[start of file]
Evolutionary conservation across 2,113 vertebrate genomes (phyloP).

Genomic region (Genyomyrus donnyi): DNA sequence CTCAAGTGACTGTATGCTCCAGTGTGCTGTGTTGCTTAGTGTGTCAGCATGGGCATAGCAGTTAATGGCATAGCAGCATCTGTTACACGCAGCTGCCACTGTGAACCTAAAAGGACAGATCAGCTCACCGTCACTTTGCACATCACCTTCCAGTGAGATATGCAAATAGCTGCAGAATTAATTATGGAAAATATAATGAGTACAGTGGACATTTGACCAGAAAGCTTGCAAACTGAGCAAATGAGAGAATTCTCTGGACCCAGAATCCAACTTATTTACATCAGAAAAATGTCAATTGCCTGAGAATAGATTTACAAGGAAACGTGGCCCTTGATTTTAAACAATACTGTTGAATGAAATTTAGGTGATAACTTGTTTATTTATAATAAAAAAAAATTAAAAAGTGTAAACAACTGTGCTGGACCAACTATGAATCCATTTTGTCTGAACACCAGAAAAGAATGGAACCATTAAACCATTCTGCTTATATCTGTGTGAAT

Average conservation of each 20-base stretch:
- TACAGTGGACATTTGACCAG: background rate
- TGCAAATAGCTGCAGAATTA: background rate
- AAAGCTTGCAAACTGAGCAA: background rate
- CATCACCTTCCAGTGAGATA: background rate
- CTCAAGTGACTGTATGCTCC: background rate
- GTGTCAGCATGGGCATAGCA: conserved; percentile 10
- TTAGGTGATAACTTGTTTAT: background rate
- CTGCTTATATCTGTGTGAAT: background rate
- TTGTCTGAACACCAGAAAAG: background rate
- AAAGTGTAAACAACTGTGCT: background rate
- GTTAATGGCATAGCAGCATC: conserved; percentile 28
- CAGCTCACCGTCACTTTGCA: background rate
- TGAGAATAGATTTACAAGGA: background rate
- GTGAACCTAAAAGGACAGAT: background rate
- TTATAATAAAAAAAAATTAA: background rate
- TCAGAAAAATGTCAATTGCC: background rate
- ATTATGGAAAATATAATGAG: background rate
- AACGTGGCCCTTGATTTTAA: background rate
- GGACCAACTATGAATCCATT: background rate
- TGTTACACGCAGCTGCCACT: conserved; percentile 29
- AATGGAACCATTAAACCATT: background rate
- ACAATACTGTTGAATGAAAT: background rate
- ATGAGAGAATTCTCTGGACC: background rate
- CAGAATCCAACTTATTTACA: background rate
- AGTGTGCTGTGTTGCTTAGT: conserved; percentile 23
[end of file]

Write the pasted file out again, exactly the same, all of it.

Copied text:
Evolutionary conservation across 2,113 vertebrate genomes (phyloP).

Genomic region (Genyomyrus donnyi): DNA sequence CTCAAGTGACTGTATGCTCCAGTGTGCTGTGTTGCTTAGTGTGTCAGCATGGGCATAGCAGTTAATGGCATAGCAGCATCTGTTACACGCAGCTGCCACTGTGAACCTAAAAGGACAGATCAGCTCACCGTCACTTTGCACATCACCTTCCAGTGAGATATGCAAATAGCTGCAGAATTAATTATGGAAAATATAATGAGTACAGTGGACATTTGACCAGAAAGCTTGCAAACTGAGCAAATGAGAGAATTCTCTGGACCCAGAATCCAACTTATTTACATCAGAAAAATGTCAATTGCCTGAGAATAGATTTACAAGGAAACGTGGCCCTTGATTTTAAACAATACTGTTGAATGAAATTTAGGTGATAACTTGTTTATTTATAATAAAAAAAAATTAAAAAGTGTAAACAACTGTGCTGGACCAACTATGAATCCATTTTGTCTGAACACCAGAAAAGAATGGAACCATTAAACCATTCTGCTTATATCTGTGTGAAT

Average conservation of each 20-base stretch:
- TACAGTGGACATTTGACCAG: background rate
- TGCAAATAGCTGCAGAATTA: background rate
- AAAGCTTGCAAACTGAGCAA: background rate
- CATCACCTTCCAGTGAGATA: background rate
- CTCAAGTGACTGTATGCTCC: background rate
- GTGTCAGCATGGGCATAGCA: conserved; percentile 10
- TTAGGTGATAACTTGTTTAT: background rate
- CTGCTTATATCTGTGTGAAT: background rate
- TTGTCTGAACACCAGAAAAG: background rate
- AAAGTGTAAACAACTGTGCT: background rate
- GTTAATGGCATAGCAGCATC: conserved; percentile 28
- CAGCTCACCGTCACTTTGCA: background rate
- TGAGAATAGATTTACAAGGA: background rate
- GTGAACCTAAAAGGACAGAT: background rate
- TTATAATAAAAAAAAATTAA: background rate
- TCAGAAAAATGTCAATTGCC: background rate
- ATTATGGAAAATATAATGAG: background rate
- AACGTGGCCCTTGATTTTAA: background rate
- GGACCAACTATGAATCCATT: background rate
- TGTTACACGCAGCTGCCACT: conserved; percentile 29
- AATGGAACCATTAAACCATT: background rate
- ACAATACTGTTGAATGAAAT: background rate
- ATGAGAGAATTCTCTGGACC: background rate
- CAGAATCCAACTTATTTACA: background rate
- AGTGTGCTGTGTTGCTTAGT: conserved; percentile 23